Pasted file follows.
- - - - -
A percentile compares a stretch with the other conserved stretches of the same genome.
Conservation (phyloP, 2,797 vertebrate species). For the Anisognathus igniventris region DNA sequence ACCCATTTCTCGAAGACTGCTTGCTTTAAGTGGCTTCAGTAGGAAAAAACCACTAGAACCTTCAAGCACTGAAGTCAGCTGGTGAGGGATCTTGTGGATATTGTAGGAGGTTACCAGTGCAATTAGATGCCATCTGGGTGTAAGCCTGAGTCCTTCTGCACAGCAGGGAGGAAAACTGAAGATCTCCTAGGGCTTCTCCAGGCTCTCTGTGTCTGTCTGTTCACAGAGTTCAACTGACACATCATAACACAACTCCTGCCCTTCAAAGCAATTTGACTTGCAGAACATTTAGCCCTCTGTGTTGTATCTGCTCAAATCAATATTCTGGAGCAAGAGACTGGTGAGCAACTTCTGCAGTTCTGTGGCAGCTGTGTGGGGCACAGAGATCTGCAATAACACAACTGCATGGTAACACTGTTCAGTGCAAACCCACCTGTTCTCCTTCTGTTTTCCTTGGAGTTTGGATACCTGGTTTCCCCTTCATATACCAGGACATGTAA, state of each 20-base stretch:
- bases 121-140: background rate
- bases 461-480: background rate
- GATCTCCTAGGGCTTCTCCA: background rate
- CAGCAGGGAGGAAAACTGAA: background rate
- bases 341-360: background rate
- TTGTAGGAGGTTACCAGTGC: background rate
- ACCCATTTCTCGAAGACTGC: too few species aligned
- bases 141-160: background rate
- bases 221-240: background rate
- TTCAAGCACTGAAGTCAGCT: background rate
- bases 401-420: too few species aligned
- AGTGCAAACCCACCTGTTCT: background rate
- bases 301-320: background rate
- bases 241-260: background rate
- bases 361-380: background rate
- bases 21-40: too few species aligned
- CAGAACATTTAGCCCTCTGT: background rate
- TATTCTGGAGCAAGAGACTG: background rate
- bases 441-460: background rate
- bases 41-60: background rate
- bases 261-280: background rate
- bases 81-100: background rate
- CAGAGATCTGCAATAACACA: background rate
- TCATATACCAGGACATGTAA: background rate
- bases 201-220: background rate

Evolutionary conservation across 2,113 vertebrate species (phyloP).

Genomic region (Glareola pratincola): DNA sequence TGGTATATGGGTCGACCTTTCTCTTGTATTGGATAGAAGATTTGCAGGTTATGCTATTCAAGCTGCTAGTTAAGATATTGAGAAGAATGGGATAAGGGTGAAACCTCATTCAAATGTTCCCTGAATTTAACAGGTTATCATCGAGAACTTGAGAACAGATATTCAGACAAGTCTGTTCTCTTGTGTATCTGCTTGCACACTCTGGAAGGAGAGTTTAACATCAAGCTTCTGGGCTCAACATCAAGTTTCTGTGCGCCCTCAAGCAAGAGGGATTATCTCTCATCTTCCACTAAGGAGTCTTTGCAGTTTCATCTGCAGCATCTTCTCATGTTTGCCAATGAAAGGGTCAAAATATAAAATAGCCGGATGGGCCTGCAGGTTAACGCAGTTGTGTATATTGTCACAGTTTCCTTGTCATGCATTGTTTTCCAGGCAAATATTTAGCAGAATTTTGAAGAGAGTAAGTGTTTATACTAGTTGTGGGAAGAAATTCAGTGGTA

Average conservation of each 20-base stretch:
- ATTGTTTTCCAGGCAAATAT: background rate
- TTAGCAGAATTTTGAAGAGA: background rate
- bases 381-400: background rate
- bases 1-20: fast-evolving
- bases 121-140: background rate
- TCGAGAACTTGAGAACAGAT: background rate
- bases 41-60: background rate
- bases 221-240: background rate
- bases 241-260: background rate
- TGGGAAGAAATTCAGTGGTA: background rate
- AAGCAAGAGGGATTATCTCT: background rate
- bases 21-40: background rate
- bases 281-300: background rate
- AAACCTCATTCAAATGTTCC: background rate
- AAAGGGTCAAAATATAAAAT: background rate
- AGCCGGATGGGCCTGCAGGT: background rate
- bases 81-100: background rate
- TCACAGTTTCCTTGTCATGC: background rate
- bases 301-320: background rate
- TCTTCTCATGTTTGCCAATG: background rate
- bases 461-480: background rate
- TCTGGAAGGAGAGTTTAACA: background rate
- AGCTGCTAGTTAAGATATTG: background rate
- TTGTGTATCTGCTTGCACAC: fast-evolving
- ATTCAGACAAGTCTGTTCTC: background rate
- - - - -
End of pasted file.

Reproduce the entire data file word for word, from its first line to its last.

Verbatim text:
A percentile compares a stretch with the other conserved stretches of the same genome.
Conservation (phyloP, 2,797 vertebrate species). For the Anisognathus igniventris region DNA sequence ACCCATTTCTCGAAGACTGCTTGCTTTAAGTGGCTTCAGTAGGAAAAAACCACTAGAACCTTCAAGCACTGAAGTCAGCTGGTGAGGGATCTTGTGGATATTGTAGGAGGTTACCAGTGCAATTAGATGCCATCTGGGTGTAAGCCTGAGTCCTTCTGCACAGCAGGGAGGAAAACTGAAGATCTCCTAGGGCTTCTCCAGGCTCTCTGTGTCTGTCTGTTCACAGAGTTCAACTGACACATCATAACACAACTCCTGCCCTTCAAAGCAATTTGACTTGCAGAACATTTAGCCCTCTGTGTTGTATCTGCTCAAATCAATATTCTGGAGCAAGAGACTGGTGAGCAACTTCTGCAGTTCTGTGGCAGCTGTGTGGGGCACAGAGATCTGCAATAACACAACTGCATGGTAACACTGTTCAGTGCAAACCCACCTGTTCTCCTTCTGTTTTCCTTGGAGTTTGGATACCTGGTTTCCCCTTCATATACCAGGACATGTAA, state of each 20-base stretch:
- bases 121-140: background rate
- bases 461-480: background rate
- GATCTCCTAGGGCTTCTCCA: background rate
- CAGCAGGGAGGAAAACTGAA: background rate
- bases 341-360: background rate
- TTGTAGGAGGTTACCAGTGC: background rate
- ACCCATTTCTCGAAGACTGC: too few species aligned
- bases 141-160: background rate
- bases 221-240: background rate
- TTCAAGCACTGAAGTCAGCT: background rate
- bases 401-420: too few species aligned
- AGTGCAAACCCACCTGTTCT: background rate
- bases 301-320: background rate
- bases 241-260: background rate
- bases 361-380: background rate
- bases 21-40: too few species aligned
- CAGAACATTTAGCCCTCTGT: background rate
- TATTCTGGAGCAAGAGACTG: background rate
- bases 441-460: background rate
- bases 41-60: background rate
- bases 261-280: background rate
- bases 81-100: background rate
- CAGAGATCTGCAATAACACA: background rate
- TCATATACCAGGACATGTAA: background rate
- bases 201-220: background rate

Evolutionary conservation across 2,113 vertebrate species (phyloP).

Genomic region (Glareola pratincola): DNA sequence TGGTATATGGGTCGACCTTTCTCTTGTATTGGATAGAAGATTTGCAGGTTATGCTATTCAAGCTGCTAGTTAAGATATTGAGAAGAATGGGATAAGGGTGAAACCTCATTCAAATGTTCCCTGAATTTAACAGGTTATCATCGAGAACTTGAGAACAGATATTCAGACAAGTCTGTTCTCTTGTGTATCTGCTTGCACACTCTGGAAGGAGAGTTTAACATCAAGCTTCTGGGCTCAACATCAAGTTTCTGTGCGCCCTCAAGCAAGAGGGATTATCTCTCATCTTCCACTAAGGAGTCTTTGCAGTTTCATCTGCAGCATCTTCTCATGTTTGCCAATGAAAGGGTCAAAATATAAAATAGCCGGATGGGCCTGCAGGTTAACGCAGTTGTGTATATTGTCACAGTTTCCTTGTCATGCATTGTTTTCCAGGCAAATATTTAGCAGAATTTTGAAGAGAGTAAGTGTTTATACTAGTTGTGGGAAGAAATTCAGTGGTA

Average conservation of each 20-base stretch:
- ATTGTTTTCCAGGCAAATAT: background rate
- TTAGCAGAATTTTGAAGAGA: background rate
- bases 381-400: background rate
- bases 1-20: fast-evolving
- bases 121-140: background rate
- TCGAGAACTTGAGAACAGAT: background rate
- bases 41-60: background rate
- bases 221-240: background rate
- bases 241-260: background rate
- TGGGAAGAAATTCAGTGGTA: background rate
- AAGCAAGAGGGATTATCTCT: background rate
- bases 21-40: background rate
- bases 281-300: background rate
- AAACCTCATTCAAATGTTCC: background rate
- AAAGGGTCAAAATATAAAAT: background rate
- AGCCGGATGGGCCTGCAGGT: background rate
- bases 81-100: background rate
- TCACAGTTTCCTTGTCATGC: background rate
- bases 301-320: background rate
- TCTTCTCATGTTTGCCAATG: background rate
- bases 461-480: background rate
- TCTGGAAGGAGAGTTTAACA: background rate
- AGCTGCTAGTTAAGATATTG: background rate
- TTGTGTATCTGCTTGCACAC: fast-evolving
- ATTCAGACAAGTCTGTTCTC: background rate